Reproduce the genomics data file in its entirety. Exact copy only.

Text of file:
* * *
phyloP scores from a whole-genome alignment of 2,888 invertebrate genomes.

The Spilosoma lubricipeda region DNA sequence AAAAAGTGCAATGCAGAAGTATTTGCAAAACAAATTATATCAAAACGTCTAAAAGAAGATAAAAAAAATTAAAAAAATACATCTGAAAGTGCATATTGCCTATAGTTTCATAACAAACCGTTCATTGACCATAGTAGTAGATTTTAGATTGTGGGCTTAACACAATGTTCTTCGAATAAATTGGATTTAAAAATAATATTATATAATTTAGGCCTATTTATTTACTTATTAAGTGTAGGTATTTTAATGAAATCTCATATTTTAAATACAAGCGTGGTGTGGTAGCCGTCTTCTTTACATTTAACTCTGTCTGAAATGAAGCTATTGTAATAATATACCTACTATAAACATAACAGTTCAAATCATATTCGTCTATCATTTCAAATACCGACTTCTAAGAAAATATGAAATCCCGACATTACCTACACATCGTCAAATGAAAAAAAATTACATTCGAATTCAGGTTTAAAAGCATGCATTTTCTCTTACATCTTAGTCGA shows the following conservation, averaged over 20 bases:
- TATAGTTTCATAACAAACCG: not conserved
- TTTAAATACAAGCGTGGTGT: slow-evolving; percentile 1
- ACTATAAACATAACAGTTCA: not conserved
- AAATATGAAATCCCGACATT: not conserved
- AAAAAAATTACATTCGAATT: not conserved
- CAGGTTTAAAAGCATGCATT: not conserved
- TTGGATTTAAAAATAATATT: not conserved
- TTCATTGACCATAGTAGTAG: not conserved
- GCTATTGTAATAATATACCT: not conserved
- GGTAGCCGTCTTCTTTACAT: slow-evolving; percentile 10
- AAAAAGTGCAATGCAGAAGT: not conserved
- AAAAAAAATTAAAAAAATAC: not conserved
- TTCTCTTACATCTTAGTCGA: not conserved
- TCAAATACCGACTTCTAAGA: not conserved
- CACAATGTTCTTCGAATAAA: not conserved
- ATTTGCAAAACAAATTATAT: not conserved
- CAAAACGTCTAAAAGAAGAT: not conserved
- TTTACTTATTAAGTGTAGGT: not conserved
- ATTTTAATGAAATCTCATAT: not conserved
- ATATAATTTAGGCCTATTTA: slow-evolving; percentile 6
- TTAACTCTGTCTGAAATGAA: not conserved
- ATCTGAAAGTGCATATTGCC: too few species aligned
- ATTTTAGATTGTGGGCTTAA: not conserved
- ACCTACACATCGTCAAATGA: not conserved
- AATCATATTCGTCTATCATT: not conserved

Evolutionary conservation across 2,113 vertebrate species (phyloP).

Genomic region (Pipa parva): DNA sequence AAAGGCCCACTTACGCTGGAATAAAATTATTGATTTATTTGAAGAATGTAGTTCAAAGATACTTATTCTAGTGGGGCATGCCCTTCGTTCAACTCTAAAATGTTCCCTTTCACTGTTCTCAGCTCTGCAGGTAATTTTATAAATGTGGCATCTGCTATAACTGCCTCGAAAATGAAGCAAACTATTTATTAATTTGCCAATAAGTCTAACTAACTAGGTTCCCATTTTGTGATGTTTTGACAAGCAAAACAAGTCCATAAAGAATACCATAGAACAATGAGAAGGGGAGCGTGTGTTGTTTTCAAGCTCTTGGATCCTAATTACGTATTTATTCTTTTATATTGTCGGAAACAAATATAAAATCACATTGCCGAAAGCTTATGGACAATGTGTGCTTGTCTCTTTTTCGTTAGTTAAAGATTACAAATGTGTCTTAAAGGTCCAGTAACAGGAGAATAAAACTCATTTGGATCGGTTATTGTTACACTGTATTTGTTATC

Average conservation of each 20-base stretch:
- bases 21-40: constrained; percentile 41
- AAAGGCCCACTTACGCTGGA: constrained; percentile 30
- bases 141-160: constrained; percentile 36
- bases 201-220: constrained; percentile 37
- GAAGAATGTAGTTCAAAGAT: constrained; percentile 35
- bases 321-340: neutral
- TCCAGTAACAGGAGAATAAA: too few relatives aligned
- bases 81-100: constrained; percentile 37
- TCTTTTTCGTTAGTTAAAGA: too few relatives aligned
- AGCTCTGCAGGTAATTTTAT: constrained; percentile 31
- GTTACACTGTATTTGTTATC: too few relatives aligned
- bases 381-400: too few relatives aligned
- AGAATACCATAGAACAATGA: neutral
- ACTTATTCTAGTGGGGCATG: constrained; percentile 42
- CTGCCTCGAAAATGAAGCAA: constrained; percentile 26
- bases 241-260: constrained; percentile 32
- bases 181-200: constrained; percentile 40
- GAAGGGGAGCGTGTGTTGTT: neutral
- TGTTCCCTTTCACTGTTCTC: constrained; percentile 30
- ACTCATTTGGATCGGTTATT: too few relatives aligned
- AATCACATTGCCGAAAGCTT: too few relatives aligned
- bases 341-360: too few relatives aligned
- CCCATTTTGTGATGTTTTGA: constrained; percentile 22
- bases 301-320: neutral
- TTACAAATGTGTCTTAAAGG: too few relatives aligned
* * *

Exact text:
phyloP scores from a whole-genome alignment of 2,888 invertebrate genomes.

The Spilosoma lubricipeda region DNA sequence AAAAAGTGCAATGCAGAAGTATTTGCAAAACAAATTATATCAAAACGTCTAAAAGAAGATAAAAAAAATTAAAAAAATACATCTGAAAGTGCATATTGCCTATAGTTTCATAACAAACCGTTCATTGACCATAGTAGTAGATTTTAGATTGTGGGCTTAACACAATGTTCTTCGAATAAATTGGATTTAAAAATAATATTATATAATTTAGGCCTATTTATTTACTTATTAAGTGTAGGTATTTTAATGAAATCTCATATTTTAAATACAAGCGTGGTGTGGTAGCCGTCTTCTTTACATTTAACTCTGTCTGAAATGAAGCTATTGTAATAATATACCTACTATAAACATAACAGTTCAAATCATATTCGTCTATCATTTCAAATACCGACTTCTAAGAAAATATGAAATCCCGACATTACCTACACATCGTCAAATGAAAAAAAATTACATTCGAATTCAGGTTTAAAAGCATGCATTTTCTCTTACATCTTAGTCGA shows the following conservation, averaged over 20 bases:
- TATAGTTTCATAACAAACCG: not conserved
- TTTAAATACAAGCGTGGTGT: slow-evolving; percentile 1
- ACTATAAACATAACAGTTCA: not conserved
- AAATATGAAATCCCGACATT: not conserved
- AAAAAAATTACATTCGAATT: not conserved
- CAGGTTTAAAAGCATGCATT: not conserved
- TTGGATTTAAAAATAATATT: not conserved
- TTCATTGACCATAGTAGTAG: not conserved
- GCTATTGTAATAATATACCT: not conserved
- GGTAGCCGTCTTCTTTACAT: slow-evolving; percentile 10
- AAAAAGTGCAATGCAGAAGT: not conserved
- AAAAAAAATTAAAAAAATAC: not conserved
- TTCTCTTACATCTTAGTCGA: not conserved
- TCAAATACCGACTTCTAAGA: not conserved
- CACAATGTTCTTCGAATAAA: not conserved
- ATTTGCAAAACAAATTATAT: not conserved
- CAAAACGTCTAAAAGAAGAT: not conserved
- TTTACTTATTAAGTGTAGGT: not conserved
- ATTTTAATGAAATCTCATAT: not conserved
- ATATAATTTAGGCCTATTTA: slow-evolving; percentile 6
- TTAACTCTGTCTGAAATGAA: not conserved
- ATCTGAAAGTGCATATTGCC: too few species aligned
- ATTTTAGATTGTGGGCTTAA: not conserved
- ACCTACACATCGTCAAATGA: not conserved
- AATCATATTCGTCTATCATT: not conserved

Evolutionary conservation across 2,113 vertebrate species (phyloP).

Genomic region (Pipa parva): DNA sequence AAAGGCCCACTTACGCTGGAATAAAATTATTGATTTATTTGAAGAATGTAGTTCAAAGATACTTATTCTAGTGGGGCATGCCCTTCGTTCAACTCTAAAATGTTCCCTTTCACTGTTCTCAGCTCTGCAGGTAATTTTATAAATGTGGCATCTGCTATAACTGCCTCGAAAATGAAGCAAACTATTTATTAATTTGCCAATAAGTCTAACTAACTAGGTTCCCATTTTGTGATGTTTTGACAAGCAAAACAAGTCCATAAAGAATACCATAGAACAATGAGAAGGGGAGCGTGTGTTGTTTTCAAGCTCTTGGATCCTAATTACGTATTTATTCTTTTATATTGTCGGAAACAAATATAAAATCACATTGCCGAAAGCTTATGGACAATGTGTGCTTGTCTCTTTTTCGTTAGTTAAAGATTACAAATGTGTCTTAAAGGTCCAGTAACAGGAGAATAAAACTCATTTGGATCGGTTATTGTTACACTGTATTTGTTATC

Average conservation of each 20-base stretch:
- bases 21-40: constrained; percentile 41
- AAAGGCCCACTTACGCTGGA: constrained; percentile 30
- bases 141-160: constrained; percentile 36
- bases 201-220: constrained; percentile 37
- GAAGAATGTAGTTCAAAGAT: constrained; percentile 35
- bases 321-340: neutral
- TCCAGTAACAGGAGAATAAA: too few relatives aligned
- bases 81-100: constrained; percentile 37
- TCTTTTTCGTTAGTTAAAGA: too few relatives aligned
- AGCTCTGCAGGTAATTTTAT: constrained; percentile 31
- GTTACACTGTATTTGTTATC: too few relatives aligned
- bases 381-400: too few relatives aligned
- AGAATACCATAGAACAATGA: neutral
- ACTTATTCTAGTGGGGCATG: constrained; percentile 42
- CTGCCTCGAAAATGAAGCAA: constrained; percentile 26
- bases 241-260: constrained; percentile 32
- bases 181-200: constrained; percentile 40
- GAAGGGGAGCGTGTGTTGTT: neutral
- TGTTCCCTTTCACTGTTCTC: constrained; percentile 30
- ACTCATTTGGATCGGTTATT: too few relatives aligned
- AATCACATTGCCGAAAGCTT: too few relatives aligned
- bases 341-360: too few relatives aligned
- CCCATTTTGTGATGTTTTGA: constrained; percentile 22
- bases 301-320: neutral
- TTACAAATGTGTCTTAAAGG: too few relatives aligned